Review of the Literature

The most striking clinical observation denoting a relationship between headache and epilepsy is a recent article by Shevel [1]. According to this report, a substantial reduction of seizures occurred in three patients with migraine following bilateral surgical closure of external carotid arteries performed for ameliorating the migraines. According to the author, the operation resulted in a significant reduction of the number of seizures in every case. In a similar vein, restoring the blood flow in the external carotid artery following widening of a significantly narrowed internal carotid artery, resulting in the resumption of normal blood flow in the ipsilateral external carotid artery, was followed by a significant reduction of headaches on that side [2].

The most pertinent statistical data concerning the frequency of the need for opioids in successfully preventing migraine and migrainerelated epilepsy (migralepsy) was published by Wilner et al. in 2016 [3-5]. Having identified epilepsy and migraine as comorbid conditions, the authors findings among 10, 271 patients with epilepsy, compared to that in 20,542 controls, indicated the need for prescription opioid in 26% of an insured population with epilepsy, versus 18% in a matched control population (p<0.001). Migraine occurred in 8% of the population with epilepsy and 2% of the controls (p<0.001). The question asked by the authors was the driving force behind the need for prescribing opioids in those patients with epilepsy. The answer to that question was to be found in Table 1 of the article in question, i.e., increased prevalence of migraine and cervicalgia (a surrogate for migraine) in patients with epilepsy (28% vs. 10% among controls). A similar phenomenon had been observed by Verrotti et al. in another cohort of patients studied in Italy [6-8]. Thus, the common denominator in both of these large scale studies was the refractoriness of seizures to treatment by conventional antiepilepsy drugs alone, so long as the migraines were not fully controlled by a preventive medication. The role of maintenance opioid in achieving that goal was first documented by Miller in 1968 [9]. Recently, Derakhshan summarized later understandings concerning the topic [10]. Meanwhile, there are several other reports supporting the practice of daily scheduled opioid in treatment of refractory migraine as listed below [11-17].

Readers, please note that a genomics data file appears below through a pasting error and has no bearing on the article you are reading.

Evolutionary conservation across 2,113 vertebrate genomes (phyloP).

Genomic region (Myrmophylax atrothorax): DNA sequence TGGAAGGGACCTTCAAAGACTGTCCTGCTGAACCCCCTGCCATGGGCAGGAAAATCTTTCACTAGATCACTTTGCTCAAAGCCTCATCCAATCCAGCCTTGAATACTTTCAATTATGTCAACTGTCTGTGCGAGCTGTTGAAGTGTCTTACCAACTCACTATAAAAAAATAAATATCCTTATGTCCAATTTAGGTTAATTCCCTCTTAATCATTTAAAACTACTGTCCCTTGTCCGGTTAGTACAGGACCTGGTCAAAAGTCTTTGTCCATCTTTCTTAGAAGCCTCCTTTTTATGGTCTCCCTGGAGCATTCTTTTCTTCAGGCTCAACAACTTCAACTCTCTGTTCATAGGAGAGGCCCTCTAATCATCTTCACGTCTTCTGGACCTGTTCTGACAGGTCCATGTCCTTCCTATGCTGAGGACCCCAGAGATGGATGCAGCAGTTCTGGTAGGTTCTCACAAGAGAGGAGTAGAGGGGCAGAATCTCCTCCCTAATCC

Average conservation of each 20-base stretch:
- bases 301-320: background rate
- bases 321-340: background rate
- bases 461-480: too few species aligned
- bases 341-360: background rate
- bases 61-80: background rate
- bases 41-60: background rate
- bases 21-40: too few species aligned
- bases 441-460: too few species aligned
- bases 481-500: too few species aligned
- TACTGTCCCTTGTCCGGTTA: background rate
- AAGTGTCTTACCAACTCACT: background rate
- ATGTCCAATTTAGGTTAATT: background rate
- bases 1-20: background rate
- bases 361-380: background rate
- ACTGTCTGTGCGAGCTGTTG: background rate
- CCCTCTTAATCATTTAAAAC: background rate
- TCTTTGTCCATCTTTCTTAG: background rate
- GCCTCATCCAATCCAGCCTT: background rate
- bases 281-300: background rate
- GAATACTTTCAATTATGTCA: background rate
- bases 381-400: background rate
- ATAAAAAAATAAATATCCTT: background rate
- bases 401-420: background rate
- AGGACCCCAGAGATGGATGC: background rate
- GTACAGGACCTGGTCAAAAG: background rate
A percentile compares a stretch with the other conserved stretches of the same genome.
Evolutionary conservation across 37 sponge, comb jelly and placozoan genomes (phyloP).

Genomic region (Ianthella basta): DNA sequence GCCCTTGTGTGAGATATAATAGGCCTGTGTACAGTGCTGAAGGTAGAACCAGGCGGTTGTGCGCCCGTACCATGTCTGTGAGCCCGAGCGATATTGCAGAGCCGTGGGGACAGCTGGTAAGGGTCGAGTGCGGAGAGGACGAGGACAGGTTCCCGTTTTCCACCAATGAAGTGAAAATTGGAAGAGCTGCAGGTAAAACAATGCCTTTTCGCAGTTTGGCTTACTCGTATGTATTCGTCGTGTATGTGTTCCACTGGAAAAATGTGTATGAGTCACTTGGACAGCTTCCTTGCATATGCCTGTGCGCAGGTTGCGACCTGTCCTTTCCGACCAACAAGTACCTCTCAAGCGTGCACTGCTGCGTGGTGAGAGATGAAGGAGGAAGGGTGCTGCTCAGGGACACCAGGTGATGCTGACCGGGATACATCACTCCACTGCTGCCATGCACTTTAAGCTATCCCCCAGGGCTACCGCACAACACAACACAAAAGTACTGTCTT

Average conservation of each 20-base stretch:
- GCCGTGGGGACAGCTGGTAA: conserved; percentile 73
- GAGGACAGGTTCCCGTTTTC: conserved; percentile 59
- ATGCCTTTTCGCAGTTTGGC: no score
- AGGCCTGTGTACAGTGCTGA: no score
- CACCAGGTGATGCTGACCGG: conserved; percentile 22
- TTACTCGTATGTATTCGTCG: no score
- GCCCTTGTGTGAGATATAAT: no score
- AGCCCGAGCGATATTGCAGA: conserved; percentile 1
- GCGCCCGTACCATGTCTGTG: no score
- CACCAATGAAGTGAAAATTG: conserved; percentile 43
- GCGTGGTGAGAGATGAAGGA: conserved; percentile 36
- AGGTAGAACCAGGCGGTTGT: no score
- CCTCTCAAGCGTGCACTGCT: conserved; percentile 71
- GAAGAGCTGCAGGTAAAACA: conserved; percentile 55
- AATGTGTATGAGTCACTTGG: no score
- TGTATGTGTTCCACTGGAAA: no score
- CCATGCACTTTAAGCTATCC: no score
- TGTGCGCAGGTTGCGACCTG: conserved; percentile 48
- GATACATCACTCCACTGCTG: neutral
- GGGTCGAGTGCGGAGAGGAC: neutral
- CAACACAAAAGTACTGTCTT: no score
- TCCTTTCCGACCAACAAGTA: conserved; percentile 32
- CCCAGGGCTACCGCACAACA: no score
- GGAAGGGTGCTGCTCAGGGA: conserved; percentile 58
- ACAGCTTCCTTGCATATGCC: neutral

Dedication and acknowledgement: I dedicate this article to the tender memories of my beloved sister (Farkhondeh) and mother (Rebecca) Derakhshan.